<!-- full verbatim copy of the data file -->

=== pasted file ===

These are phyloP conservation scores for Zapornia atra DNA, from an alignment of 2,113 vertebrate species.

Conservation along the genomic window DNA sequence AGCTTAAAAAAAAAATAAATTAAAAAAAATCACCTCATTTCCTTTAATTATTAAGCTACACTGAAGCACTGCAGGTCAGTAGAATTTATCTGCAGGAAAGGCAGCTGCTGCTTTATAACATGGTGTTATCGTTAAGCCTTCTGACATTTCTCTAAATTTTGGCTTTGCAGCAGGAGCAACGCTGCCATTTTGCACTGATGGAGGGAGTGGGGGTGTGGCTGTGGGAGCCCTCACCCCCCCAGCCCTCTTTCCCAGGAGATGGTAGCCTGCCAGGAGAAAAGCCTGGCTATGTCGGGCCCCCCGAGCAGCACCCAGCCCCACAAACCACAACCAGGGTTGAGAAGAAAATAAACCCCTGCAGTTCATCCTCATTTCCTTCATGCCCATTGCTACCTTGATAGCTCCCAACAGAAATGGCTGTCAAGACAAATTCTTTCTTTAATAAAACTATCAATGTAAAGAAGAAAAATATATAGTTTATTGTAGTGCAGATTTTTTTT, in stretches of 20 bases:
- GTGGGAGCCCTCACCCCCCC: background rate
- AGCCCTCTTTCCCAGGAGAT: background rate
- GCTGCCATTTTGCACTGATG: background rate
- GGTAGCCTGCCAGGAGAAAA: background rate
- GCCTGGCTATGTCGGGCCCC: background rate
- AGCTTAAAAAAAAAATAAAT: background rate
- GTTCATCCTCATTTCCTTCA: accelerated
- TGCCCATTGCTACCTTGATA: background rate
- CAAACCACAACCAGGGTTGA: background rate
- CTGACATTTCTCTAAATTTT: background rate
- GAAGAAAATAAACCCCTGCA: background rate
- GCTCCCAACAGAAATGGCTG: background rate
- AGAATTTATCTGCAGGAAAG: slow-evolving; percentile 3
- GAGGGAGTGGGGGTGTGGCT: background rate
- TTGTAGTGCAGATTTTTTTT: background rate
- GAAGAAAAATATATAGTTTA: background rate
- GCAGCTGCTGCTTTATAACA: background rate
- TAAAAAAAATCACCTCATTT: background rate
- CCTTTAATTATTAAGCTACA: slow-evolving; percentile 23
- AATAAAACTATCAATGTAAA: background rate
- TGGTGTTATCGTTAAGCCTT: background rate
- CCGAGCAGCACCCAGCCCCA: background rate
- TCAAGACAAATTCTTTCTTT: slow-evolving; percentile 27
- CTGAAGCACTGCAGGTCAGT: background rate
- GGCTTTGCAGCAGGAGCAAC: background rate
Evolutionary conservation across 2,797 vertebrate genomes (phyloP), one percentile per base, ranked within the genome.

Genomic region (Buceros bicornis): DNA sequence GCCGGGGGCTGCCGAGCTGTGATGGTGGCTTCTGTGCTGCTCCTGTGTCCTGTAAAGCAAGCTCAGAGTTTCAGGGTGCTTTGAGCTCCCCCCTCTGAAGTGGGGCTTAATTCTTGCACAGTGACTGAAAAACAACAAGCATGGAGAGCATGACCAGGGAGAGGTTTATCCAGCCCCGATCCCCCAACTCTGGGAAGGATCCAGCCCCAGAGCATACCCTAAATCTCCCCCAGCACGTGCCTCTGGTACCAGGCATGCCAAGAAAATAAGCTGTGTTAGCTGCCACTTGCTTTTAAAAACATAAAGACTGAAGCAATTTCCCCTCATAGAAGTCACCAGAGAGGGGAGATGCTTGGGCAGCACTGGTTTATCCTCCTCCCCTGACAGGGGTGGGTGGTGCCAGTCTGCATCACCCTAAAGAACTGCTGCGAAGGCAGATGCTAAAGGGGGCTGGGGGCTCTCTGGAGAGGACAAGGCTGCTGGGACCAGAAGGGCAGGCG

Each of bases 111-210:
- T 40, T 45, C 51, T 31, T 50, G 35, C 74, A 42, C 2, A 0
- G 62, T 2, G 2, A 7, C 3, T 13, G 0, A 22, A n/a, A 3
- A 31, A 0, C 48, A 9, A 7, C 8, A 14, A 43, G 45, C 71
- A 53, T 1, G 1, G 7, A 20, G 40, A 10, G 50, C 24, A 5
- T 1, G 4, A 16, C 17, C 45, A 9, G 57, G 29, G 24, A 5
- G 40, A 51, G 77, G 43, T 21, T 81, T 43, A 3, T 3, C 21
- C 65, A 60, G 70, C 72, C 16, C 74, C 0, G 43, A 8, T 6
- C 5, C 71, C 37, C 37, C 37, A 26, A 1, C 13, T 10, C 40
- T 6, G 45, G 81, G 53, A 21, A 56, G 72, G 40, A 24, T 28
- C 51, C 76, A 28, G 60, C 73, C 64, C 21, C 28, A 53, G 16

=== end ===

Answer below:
These are phyloP conservation scores for Zapornia atra DNA, from an alignment of 2,113 vertebrate species.

Conservation along the genomic window DNA sequence AGCTTAAAAAAAAAATAAATTAAAAAAAATCACCTCATTTCCTTTAATTATTAAGCTACACTGAAGCACTGCAGGTCAGTAGAATTTATCTGCAGGAAAGGCAGCTGCTGCTTTATAACATGGTGTTATCGTTAAGCCTTCTGACATTTCTCTAAATTTTGGCTTTGCAGCAGGAGCAACGCTGCCATTTTGCACTGATGGAGGGAGTGGGGGTGTGGCTGTGGGAGCCCTCACCCCCCCAGCCCTCTTTCCCAGGAGATGGTAGCCTGCCAGGAGAAAAGCCTGGCTATGTCGGGCCCCCCGAGCAGCACCCAGCCCCACAAACCACAACCAGGGTTGAGAAGAAAATAAACCCCTGCAGTTCATCCTCATTTCCTTCATGCCCATTGCTACCTTGATAGCTCCCAACAGAAATGGCTGTCAAGACAAATTCTTTCTTTAATAAAACTATCAATGTAAAGAAGAAAAATATATAGTTTATTGTAGTGCAGATTTTTTTT, in stretches of 20 bases:
- GTGGGAGCCCTCACCCCCCC: background rate
- AGCCCTCTTTCCCAGGAGAT: background rate
- GCTGCCATTTTGCACTGATG: background rate
- GGTAGCCTGCCAGGAGAAAA: background rate
- GCCTGGCTATGTCGGGCCCC: background rate
- AGCTTAAAAAAAAAATAAAT: background rate
- GTTCATCCTCATTTCCTTCA: accelerated
- TGCCCATTGCTACCTTGATA: background rate
- CAAACCACAACCAGGGTTGA: background rate
- CTGACATTTCTCTAAATTTT: background rate
- GAAGAAAATAAACCCCTGCA: background rate
- GCTCCCAACAGAAATGGCTG: background rate
- AGAATTTATCTGCAGGAAAG: slow-evolving; percentile 3
- GAGGGAGTGGGGGTGTGGCT: background rate
- TTGTAGTGCAGATTTTTTTT: background rate
- GAAGAAAAATATATAGTTTA: background rate
- GCAGCTGCTGCTTTATAACA: background rate
- TAAAAAAAATCACCTCATTT: background rate
- CCTTTAATTATTAAGCTACA: slow-evolving; percentile 23
- AATAAAACTATCAATGTAAA: background rate
- TGGTGTTATCGTTAAGCCTT: background rate
- CCGAGCAGCACCCAGCCCCA: background rate
- TCAAGACAAATTCTTTCTTT: slow-evolving; percentile 27
- CTGAAGCACTGCAGGTCAGT: background rate
- GGCTTTGCAGCAGGAGCAAC: background rate
Evolutionary conservation across 2,797 vertebrate genomes (phyloP), one percentile per base, ranked within the genome.

Genomic region (Buceros bicornis): DNA sequence GCCGGGGGCTGCCGAGCTGTGATGGTGGCTTCTGTGCTGCTCCTGTGTCCTGTAAAGCAAGCTCAGAGTTTCAGGGTGCTTTGAGCTCCCCCCTCTGAAGTGGGGCTTAATTCTTGCACAGTGACTGAAAAACAACAAGCATGGAGAGCATGACCAGGGAGAGGTTTATCCAGCCCCGATCCCCCAACTCTGGGAAGGATCCAGCCCCAGAGCATACCCTAAATCTCCCCCAGCACGTGCCTCTGGTACCAGGCATGCCAAGAAAATAAGCTGTGTTAGCTGCCACTTGCTTTTAAAAACATAAAGACTGAAGCAATTTCCCCTCATAGAAGTCACCAGAGAGGGGAGATGCTTGGGCAGCACTGGTTTATCCTCCTCCCCTGACAGGGGTGGGTGGTGCCAGTCTGCATCACCCTAAAGAACTGCTGCGAAGGCAGATGCTAAAGGGGGCTGGGGGCTCTCTGGAGAGGACAAGGCTGCTGGGACCAGAAGGGCAGGCG

Each of bases 111-210:
- T 40, T 45, C 51, T 31, T 50, G 35, C 74, A 42, C 2, A 0
- G 62, T 2, G 2, A 7, C 3, T 13, G 0, A 22, A n/a, A 3
- A 31, A 0, C 48, A 9, A 7, C 8, A 14, A 43, G 45, C 71
- A 53, T 1, G 1, G 7, A 20, G 40, A 10, G 50, C 24, A 5
- T 1, G 4, A 16, C 17, C 45, A 9, G 57, G 29, G 24, A 5
- G 40, A 51, G 77, G 43, T 21, T 81, T 43, A 3, T 3, C 21
- C 65, A 60, G 70, C 72, C 16, C 74, C 0, G 43, A 8, T 6
- C 5, C 71, C 37, C 37, C 37, A 26, A 1, C 13, T 10, C 40
- T 6, G 45, G 81, G 53, A 21, A 56, G 72, G 40, A 24, T 28
- C 51, C 76, A 28, G 60, C 73, C 64, C 21, C 28, A 53, G 16